craft Craft For The Soul Creativity handmade Pip-Life

A Crafty Life

crochet for deef cushions and the floor

This piece was first published in The Age Sunday Life Magazine on Sunday 3rd May 2015

When I was 16, I pretended not to like Neil Diamond, Kate Bush, homemade things and pretty clothes. I was earnestly trying to grow up and the things my mum liked or my dad liked or my siblings liked or my Nans liked were certain to keep me trapped in childhood, as far as I was concerned. I needed to carve my own path, make my own rules, be my own person. That meant no ‘uncool’ stuff. No Little House On The Prairie. No DIY dresses. No dunking my toast into my cup of tea and absolutely no snuggling under nanna-style blankets. I needed to find myself.

It turned out I found myself pretty quickly, circling back to a life of homemade coconut tarts, handmade dresses, woolly things and Labyrinth. It took me around six months to realize that no amount of black-clad listening to the Dogs In Space soundtrack or dunk-resistance would erase my homemade history. I pined for tea cosies and freshly bottled jam. It was the briefest identity crisis ever, I think and confirmed that a crafty approach was the one that suited me best.

Thirty years later, I’m still up to my elbows in making things and I couldn’t feel more like myself. Those crafty links to my childhood have provided a firm footing for my adult life. That jam and hand-hooked tea cosy are pretty much what the inside of my head looks like. When I make things or bump up against something homemade. I’m reminded of who I am and where I came from and where I’m going, too.

A crafty life is a kind of axis that I pivot from, mapping family identity with my own, marking the similarities and the differences, moments in time. Noting growth and tweaks and flagging room for improvement too: ‘Yes, I can crochet in front of the telly without looking at my work, just like Nan! I am a success!’ or ‘Neon yellow is not a colour that you’d find in the knitting basket at Mum’s but I’m confident that it’s perfectly paired with a pastel! I’m making my own choices!’ or ‘This basket of unfinished projects is either a reflection of my ability to hatch bright ideas or evidence that I’m commitment-phobe.’ Craft reveals all.

When I think about my early crafty days, hanging out with my Mum or my Dad or my Nanna as they sewed dresses for my sister and I or knitted a matching slacks and tunic set (truly!) or crocheted a cosy blanket, it confirms everything that’s good about living a life together. Not only were they hatching crafty plans to make nice things for us, showing that they cared. They were also modeling a can-do attitude, approaching life creatively, solving problems and fulfilling needs in a DIY way.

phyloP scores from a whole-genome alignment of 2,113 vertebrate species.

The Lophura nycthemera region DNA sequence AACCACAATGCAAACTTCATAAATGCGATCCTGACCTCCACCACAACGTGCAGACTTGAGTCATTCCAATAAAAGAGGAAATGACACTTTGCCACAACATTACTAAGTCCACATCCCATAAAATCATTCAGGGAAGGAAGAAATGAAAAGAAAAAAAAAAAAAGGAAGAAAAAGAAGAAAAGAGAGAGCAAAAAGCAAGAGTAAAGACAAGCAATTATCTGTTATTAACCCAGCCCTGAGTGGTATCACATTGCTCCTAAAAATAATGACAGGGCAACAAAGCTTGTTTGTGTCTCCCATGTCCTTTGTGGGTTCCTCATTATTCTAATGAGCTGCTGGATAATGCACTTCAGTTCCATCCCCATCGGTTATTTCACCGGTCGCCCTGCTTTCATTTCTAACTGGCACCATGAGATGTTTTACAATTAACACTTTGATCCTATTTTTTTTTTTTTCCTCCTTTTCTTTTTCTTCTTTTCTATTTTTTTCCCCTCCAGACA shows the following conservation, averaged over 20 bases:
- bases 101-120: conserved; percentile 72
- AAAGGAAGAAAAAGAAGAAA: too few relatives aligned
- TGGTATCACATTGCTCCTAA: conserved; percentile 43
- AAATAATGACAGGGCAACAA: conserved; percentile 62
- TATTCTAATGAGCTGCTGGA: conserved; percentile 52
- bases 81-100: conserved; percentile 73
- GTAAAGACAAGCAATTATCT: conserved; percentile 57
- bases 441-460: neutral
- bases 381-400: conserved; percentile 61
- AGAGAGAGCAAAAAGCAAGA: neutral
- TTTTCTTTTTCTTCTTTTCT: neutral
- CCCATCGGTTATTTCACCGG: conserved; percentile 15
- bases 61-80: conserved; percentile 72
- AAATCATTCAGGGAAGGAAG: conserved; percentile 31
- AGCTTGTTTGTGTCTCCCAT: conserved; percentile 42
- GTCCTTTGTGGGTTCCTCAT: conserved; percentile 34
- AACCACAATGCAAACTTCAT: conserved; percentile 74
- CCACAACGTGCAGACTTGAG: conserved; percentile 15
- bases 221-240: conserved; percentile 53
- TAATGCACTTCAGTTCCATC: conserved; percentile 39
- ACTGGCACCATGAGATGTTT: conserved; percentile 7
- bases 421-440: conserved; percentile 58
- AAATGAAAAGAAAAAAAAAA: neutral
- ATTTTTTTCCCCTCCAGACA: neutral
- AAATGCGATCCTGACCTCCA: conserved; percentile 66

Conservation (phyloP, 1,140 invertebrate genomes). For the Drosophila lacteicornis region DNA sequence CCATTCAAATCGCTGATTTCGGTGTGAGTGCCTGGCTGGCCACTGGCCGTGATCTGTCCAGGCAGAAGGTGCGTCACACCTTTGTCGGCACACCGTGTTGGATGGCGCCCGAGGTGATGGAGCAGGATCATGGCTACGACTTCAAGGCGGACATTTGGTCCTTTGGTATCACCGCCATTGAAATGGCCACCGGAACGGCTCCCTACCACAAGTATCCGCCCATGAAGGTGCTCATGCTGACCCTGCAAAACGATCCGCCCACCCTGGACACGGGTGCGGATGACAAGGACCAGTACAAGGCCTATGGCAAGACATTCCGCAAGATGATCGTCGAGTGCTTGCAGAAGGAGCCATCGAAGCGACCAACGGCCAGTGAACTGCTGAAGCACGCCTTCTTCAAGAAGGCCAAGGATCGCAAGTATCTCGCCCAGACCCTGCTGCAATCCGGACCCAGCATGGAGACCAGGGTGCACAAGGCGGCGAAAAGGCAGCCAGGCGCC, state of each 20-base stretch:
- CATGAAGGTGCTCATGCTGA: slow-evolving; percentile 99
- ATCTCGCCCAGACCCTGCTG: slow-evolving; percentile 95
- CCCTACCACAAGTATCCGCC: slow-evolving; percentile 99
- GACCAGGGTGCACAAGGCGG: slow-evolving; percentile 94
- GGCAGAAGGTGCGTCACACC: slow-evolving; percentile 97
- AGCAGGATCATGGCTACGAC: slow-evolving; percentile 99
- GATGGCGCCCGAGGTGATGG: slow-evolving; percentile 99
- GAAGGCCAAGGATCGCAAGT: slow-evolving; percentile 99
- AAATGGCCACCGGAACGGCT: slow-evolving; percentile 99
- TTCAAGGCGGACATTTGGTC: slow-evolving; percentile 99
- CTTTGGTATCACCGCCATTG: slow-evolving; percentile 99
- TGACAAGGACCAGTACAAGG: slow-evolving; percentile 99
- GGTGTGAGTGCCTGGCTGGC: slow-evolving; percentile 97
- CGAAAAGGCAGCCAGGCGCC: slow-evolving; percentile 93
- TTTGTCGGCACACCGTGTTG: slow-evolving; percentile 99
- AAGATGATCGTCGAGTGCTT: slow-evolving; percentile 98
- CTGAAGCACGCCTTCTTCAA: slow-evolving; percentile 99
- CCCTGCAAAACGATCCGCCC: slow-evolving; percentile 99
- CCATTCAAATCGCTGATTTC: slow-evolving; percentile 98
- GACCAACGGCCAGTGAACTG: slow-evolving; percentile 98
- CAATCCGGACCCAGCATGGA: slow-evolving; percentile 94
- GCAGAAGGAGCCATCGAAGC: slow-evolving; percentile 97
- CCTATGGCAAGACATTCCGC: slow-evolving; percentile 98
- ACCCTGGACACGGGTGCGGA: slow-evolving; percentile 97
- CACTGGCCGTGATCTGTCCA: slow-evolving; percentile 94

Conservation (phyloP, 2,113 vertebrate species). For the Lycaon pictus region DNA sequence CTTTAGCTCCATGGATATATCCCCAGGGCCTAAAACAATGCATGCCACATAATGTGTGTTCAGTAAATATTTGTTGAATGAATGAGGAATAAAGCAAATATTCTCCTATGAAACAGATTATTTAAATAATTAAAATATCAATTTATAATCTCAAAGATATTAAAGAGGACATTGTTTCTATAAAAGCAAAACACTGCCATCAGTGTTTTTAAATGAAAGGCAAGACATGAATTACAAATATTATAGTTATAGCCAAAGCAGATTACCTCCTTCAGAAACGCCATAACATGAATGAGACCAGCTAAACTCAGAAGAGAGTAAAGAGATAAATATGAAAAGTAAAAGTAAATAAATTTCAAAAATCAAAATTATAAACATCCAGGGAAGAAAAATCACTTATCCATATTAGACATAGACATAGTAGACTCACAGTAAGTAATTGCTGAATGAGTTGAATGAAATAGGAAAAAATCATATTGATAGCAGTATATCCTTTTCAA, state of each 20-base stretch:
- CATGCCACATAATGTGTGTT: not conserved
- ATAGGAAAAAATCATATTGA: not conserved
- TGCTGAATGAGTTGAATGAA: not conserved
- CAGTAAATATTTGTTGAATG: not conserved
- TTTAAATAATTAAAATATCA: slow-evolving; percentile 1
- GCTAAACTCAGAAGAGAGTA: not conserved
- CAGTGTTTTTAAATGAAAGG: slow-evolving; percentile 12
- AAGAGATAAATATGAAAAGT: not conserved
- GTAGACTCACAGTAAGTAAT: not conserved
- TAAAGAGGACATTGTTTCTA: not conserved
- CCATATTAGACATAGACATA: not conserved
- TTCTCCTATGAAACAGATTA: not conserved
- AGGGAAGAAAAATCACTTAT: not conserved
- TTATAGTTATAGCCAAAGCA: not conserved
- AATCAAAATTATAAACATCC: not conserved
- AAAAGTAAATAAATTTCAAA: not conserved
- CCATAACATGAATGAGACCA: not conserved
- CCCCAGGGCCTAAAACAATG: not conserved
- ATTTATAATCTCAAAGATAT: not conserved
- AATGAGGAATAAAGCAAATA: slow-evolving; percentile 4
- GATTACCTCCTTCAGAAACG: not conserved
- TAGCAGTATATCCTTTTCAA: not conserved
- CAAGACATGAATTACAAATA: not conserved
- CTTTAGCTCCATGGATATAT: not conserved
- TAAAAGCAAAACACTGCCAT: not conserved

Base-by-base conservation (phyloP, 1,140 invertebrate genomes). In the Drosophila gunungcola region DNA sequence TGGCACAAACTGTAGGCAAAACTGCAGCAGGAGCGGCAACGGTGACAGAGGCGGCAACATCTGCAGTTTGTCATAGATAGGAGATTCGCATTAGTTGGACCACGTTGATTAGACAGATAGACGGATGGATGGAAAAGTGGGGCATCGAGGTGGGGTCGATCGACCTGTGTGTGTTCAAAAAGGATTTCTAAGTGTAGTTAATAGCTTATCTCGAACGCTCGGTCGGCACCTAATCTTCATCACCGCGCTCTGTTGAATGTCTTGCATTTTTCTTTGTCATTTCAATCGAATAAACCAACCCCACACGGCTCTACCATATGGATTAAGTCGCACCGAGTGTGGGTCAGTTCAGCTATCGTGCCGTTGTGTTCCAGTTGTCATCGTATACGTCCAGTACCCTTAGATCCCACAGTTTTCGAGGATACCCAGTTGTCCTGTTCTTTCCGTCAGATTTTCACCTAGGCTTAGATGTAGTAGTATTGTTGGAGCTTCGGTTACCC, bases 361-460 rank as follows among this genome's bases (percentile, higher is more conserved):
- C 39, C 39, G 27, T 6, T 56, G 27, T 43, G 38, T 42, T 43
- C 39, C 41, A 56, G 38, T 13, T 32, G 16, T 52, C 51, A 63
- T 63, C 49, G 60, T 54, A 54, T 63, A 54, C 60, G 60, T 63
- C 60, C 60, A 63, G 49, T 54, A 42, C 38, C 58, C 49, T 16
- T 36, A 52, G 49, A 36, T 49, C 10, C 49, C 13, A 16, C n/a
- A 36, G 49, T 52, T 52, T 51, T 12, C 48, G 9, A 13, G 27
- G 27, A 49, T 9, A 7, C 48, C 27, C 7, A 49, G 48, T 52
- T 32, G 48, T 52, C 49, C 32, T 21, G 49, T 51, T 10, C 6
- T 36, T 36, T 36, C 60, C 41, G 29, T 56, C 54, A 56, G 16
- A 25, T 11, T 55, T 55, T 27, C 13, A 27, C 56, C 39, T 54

The icing on the cake in terms of crafty childhood benefits was that time spent making meant that life slowed down. Craft equaled time spent together.

Nan put aside her other chores and sat beside me with a cup of tea, half-watching ‘Happy Days’ as she stitched row after row, stopping to chuckle occasionally at Fonzie. Or it was my Dad (truly!) smoothing wrinkles from floral fabric on a cutting board in the middle of the living room floor as I dangled my feet from the couch, waiting to see him pin the pattern pieces in a mysterious formation that would eventually form a dress. Or it was my Mum, even, chatting and clattering her knitting needles from the knobbly green armchair at the shack as my brother and I played Trouble in the front of the fire. (I can still hear the dice go ‘kerplunk’!)

These felt like the best of times. We were together, making something from nothing, hanging out amidst murmuring chatter and a quiet kind of industry. It’s only now, looking back, that I realize how much those cosy times impacted on me and how important it is to build times like those into my own life, with my own family, because craft is about so much more than creating an item or continuing traditions and skills.